In , inventor Richard Arkwright opened the first cotton mill at Cromford, Derbyshire.

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The spinning of yarn was carried out by his own patented machine, known as a water frame. This was a significant step towards the automation of labour-intensive industries and heralded the beginning of the 'Factory Age' in Britain. When the enslaved James Somerset escaped from his owner in London, he was captured and forced on to a ship bound for Jamaica. With the help of abolitionist Granville Sharpe, Somerset's case was taken to court and Lord William Mansfield, the lord chief justice, ruled that Somerset should be freed. This was widely, and mistakenly, believed to mean that slavery was outlawed in England.

Slave owners continued to capture their runaway slaves and take them back to the Caribbean, but the case marked a milestone in the struggle to abolish slavery. In , taxes on imports to the American Colonies had been repealed on all goods except tea. In , colonists disguised as Native Americans dumped chests of tea from East India Company vessels into Boston harbour in protest against this remaining levy. Political tensions between the American colonists and the British government escalated as a result. John Wesley, founder of the Methodist church, was a lifelong opponent of slavery.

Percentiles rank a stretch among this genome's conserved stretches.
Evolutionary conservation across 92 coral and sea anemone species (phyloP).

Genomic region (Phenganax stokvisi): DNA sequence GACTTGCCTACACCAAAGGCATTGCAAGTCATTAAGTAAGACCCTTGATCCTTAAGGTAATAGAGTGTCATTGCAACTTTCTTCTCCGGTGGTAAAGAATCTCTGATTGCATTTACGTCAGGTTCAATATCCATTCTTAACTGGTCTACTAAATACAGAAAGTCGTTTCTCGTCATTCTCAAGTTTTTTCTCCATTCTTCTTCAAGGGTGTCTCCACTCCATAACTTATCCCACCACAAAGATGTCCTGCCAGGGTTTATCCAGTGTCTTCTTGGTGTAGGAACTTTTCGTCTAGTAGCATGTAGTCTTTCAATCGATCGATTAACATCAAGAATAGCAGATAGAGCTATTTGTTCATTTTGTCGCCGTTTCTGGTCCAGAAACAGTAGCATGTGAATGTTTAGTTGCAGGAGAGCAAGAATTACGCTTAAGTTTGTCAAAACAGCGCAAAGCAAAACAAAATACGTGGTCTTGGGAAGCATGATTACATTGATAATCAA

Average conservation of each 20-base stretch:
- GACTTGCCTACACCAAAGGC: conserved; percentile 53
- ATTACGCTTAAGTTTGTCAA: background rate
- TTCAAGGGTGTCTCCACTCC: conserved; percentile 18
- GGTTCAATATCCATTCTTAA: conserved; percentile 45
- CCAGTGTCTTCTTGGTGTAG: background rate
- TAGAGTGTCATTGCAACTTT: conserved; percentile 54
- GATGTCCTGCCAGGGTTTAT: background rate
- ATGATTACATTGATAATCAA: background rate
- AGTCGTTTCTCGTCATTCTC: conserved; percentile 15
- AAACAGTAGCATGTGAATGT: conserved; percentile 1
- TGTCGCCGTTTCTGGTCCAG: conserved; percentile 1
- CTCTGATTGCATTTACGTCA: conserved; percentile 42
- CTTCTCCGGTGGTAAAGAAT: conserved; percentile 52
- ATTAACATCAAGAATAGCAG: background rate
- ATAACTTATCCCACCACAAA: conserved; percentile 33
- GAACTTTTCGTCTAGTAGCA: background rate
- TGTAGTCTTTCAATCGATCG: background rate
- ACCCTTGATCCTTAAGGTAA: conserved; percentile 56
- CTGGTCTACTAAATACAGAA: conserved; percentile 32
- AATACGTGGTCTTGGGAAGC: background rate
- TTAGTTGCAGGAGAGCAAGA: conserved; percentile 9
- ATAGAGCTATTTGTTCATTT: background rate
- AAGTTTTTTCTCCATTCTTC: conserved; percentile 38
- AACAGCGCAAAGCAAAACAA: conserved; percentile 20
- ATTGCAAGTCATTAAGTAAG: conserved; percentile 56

In he published a pamphlet entitled 'Thoughts Upon Slavery', which examined how Africans were captured and transported, and proposed legal and moral arguments against slavery and the slave trade. In , at considerable personal risk, he preached a sermon against slavery in Bristol, one of the leading slave trading ports.

Nonconformists, particularly Quakers, were very active in the abolition movement, and included other well known individuals such as Joseph Priestley and Josiah Wedgwood. On 18 April , a skirmish between British redcoats and the local militia at Lexington, Massachusetts, led to the fighting that began the American War of Independence. No one knows which side fired the first 'shot heard around the world'. About 15 months after the outbreak of war, colonial leader Thomas Jefferson drafted the Declaration of Independence, which argued that the goals of the United States of America were 'life, liberty and the pursuit of happiness'.